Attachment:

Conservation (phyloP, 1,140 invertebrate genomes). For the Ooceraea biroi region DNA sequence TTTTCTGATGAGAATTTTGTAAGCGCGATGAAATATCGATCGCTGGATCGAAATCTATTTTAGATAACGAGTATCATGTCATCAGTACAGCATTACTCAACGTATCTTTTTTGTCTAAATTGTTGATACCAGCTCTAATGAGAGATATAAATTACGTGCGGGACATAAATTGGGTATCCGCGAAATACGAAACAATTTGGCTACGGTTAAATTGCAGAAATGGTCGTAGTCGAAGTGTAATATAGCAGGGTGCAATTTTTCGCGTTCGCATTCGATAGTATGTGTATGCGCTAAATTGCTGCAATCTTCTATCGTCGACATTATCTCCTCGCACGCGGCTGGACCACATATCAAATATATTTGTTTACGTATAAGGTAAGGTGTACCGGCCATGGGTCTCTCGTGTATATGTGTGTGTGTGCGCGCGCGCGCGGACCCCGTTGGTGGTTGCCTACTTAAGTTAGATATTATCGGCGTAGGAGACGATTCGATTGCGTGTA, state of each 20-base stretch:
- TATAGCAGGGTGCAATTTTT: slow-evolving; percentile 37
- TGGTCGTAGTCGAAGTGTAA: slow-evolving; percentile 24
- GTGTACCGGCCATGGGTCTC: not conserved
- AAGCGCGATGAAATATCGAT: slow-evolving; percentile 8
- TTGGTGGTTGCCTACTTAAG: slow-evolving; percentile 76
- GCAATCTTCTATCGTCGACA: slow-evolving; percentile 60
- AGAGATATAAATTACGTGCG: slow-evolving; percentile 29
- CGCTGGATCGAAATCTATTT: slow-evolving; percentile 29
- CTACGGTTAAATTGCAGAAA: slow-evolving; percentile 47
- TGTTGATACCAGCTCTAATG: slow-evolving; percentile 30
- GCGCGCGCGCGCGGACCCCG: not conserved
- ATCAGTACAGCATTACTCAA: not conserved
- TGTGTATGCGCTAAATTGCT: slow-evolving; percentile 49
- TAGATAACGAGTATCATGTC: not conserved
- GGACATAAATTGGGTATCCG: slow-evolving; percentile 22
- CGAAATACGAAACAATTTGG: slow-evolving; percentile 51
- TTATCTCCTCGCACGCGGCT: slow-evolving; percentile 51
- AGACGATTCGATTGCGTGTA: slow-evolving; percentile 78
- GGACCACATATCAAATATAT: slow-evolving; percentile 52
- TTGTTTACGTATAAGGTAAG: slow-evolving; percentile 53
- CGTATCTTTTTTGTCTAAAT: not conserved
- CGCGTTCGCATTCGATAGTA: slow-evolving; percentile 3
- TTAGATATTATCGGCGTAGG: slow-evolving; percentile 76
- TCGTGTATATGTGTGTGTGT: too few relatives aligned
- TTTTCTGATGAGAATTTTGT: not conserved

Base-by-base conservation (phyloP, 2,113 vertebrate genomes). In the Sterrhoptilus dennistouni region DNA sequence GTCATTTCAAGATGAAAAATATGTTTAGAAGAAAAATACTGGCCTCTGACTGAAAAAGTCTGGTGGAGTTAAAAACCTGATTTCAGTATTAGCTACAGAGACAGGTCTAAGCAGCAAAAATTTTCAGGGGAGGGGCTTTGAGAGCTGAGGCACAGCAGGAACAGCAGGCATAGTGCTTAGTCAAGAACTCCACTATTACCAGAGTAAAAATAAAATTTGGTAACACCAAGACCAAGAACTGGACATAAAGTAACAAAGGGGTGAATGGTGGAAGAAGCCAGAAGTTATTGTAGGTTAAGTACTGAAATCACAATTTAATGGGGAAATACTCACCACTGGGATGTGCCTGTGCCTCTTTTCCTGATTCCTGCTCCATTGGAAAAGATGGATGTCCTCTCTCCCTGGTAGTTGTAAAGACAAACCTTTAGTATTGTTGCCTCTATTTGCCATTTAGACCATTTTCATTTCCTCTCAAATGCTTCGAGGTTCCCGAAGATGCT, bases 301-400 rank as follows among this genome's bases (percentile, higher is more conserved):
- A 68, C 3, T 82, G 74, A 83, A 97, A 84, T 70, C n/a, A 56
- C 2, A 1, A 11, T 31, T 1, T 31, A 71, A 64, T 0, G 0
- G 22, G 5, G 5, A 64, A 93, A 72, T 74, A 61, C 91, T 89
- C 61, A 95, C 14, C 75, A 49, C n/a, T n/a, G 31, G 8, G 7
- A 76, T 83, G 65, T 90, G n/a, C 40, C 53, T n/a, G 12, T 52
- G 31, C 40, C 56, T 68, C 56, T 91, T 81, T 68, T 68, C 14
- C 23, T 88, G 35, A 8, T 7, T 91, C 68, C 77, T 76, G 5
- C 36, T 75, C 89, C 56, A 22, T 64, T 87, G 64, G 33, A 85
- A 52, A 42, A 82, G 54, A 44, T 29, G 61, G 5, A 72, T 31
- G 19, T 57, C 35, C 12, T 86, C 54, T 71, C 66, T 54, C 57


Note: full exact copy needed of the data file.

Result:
Conservation (phyloP, 1,140 invertebrate genomes). For the Ooceraea biroi region DNA sequence TTTTCTGATGAGAATTTTGTAAGCGCGATGAAATATCGATCGCTGGATCGAAATCTATTTTAGATAACGAGTATCATGTCATCAGTACAGCATTACTCAACGTATCTTTTTTGTCTAAATTGTTGATACCAGCTCTAATGAGAGATATAAATTACGTGCGGGACATAAATTGGGTATCCGCGAAATACGAAACAATTTGGCTACGGTTAAATTGCAGAAATGGTCGTAGTCGAAGTGTAATATAGCAGGGTGCAATTTTTCGCGTTCGCATTCGATAGTATGTGTATGCGCTAAATTGCTGCAATCTTCTATCGTCGACATTATCTCCTCGCACGCGGCTGGACCACATATCAAATATATTTGTTTACGTATAAGGTAAGGTGTACCGGCCATGGGTCTCTCGTGTATATGTGTGTGTGTGCGCGCGCGCGCGGACCCCGTTGGTGGTTGCCTACTTAAGTTAGATATTATCGGCGTAGGAGACGATTCGATTGCGTGTA, state of each 20-base stretch:
- TATAGCAGGGTGCAATTTTT: slow-evolving; percentile 37
- TGGTCGTAGTCGAAGTGTAA: slow-evolving; percentile 24
- GTGTACCGGCCATGGGTCTC: not conserved
- AAGCGCGATGAAATATCGAT: slow-evolving; percentile 8
- TTGGTGGTTGCCTACTTAAG: slow-evolving; percentile 76
- GCAATCTTCTATCGTCGACA: slow-evolving; percentile 60
- AGAGATATAAATTACGTGCG: slow-evolving; percentile 29
- CGCTGGATCGAAATCTATTT: slow-evolving; percentile 29
- CTACGGTTAAATTGCAGAAA: slow-evolving; percentile 47
- TGTTGATACCAGCTCTAATG: slow-evolving; percentile 30
- GCGCGCGCGCGCGGACCCCG: not conserved
- ATCAGTACAGCATTACTCAA: not conserved
- TGTGTATGCGCTAAATTGCT: slow-evolving; percentile 49
- TAGATAACGAGTATCATGTC: not conserved
- GGACATAAATTGGGTATCCG: slow-evolving; percentile 22
- CGAAATACGAAACAATTTGG: slow-evolving; percentile 51
- TTATCTCCTCGCACGCGGCT: slow-evolving; percentile 51
- AGACGATTCGATTGCGTGTA: slow-evolving; percentile 78
- GGACCACATATCAAATATAT: slow-evolving; percentile 52
- TTGTTTACGTATAAGGTAAG: slow-evolving; percentile 53
- CGTATCTTTTTTGTCTAAAT: not conserved
- CGCGTTCGCATTCGATAGTA: slow-evolving; percentile 3
- TTAGATATTATCGGCGTAGG: slow-evolving; percentile 76
- TCGTGTATATGTGTGTGTGT: too few relatives aligned
- TTTTCTGATGAGAATTTTGT: not conserved

Base-by-base conservation (phyloP, 2,113 vertebrate genomes). In the Sterrhoptilus dennistouni region DNA sequence GTCATTTCAAGATGAAAAATATGTTTAGAAGAAAAATACTGGCCTCTGACTGAAAAAGTCTGGTGGAGTTAAAAACCTGATTTCAGTATTAGCTACAGAGACAGGTCTAAGCAGCAAAAATTTTCAGGGGAGGGGCTTTGAGAGCTGAGGCACAGCAGGAACAGCAGGCATAGTGCTTAGTCAAGAACTCCACTATTACCAGAGTAAAAATAAAATTTGGTAACACCAAGACCAAGAACTGGACATAAAGTAACAAAGGGGTGAATGGTGGAAGAAGCCAGAAGTTATTGTAGGTTAAGTACTGAAATCACAATTTAATGGGGAAATACTCACCACTGGGATGTGCCTGTGCCTCTTTTCCTGATTCCTGCTCCATTGGAAAAGATGGATGTCCTCTCTCCCTGGTAGTTGTAAAGACAAACCTTTAGTATTGTTGCCTCTATTTGCCATTTAGACCATTTTCATTTCCTCTCAAATGCTTCGAGGTTCCCGAAGATGCT, bases 301-400 rank as follows among this genome's bases (percentile, higher is more conserved):
- A 68, C 3, T 82, G 74, A 83, A 97, A 84, T 70, C n/a, A 56
- C 2, A 1, A 11, T 31, T 1, T 31, A 71, A 64, T 0, G 0
- G 22, G 5, G 5, A 64, A 93, A 72, T 74, A 61, C 91, T 89
- C 61, A 95, C 14, C 75, A 49, C n/a, T n/a, G 31, G 8, G 7
- A 76, T 83, G 65, T 90, G n/a, C 40, C 53, T n/a, G 12, T 52
- G 31, C 40, C 56, T 68, C 56, T 91, T 81, T 68, T 68, C 14
- C 23, T 88, G 35, A 8, T 7, T 91, C 68, C 77, T 76, G 5
- C 36, T 75, C 89, C 56, A 22, T 64, T 87, G 64, G 33, A 85
- A 52, A 42, A 82, G 54, A 44, T 29, G 61, G 5, A 72, T 31
- G 19, T 57, C 35, C 12, T 86, C 54, T 71, C 66, T 54, C 57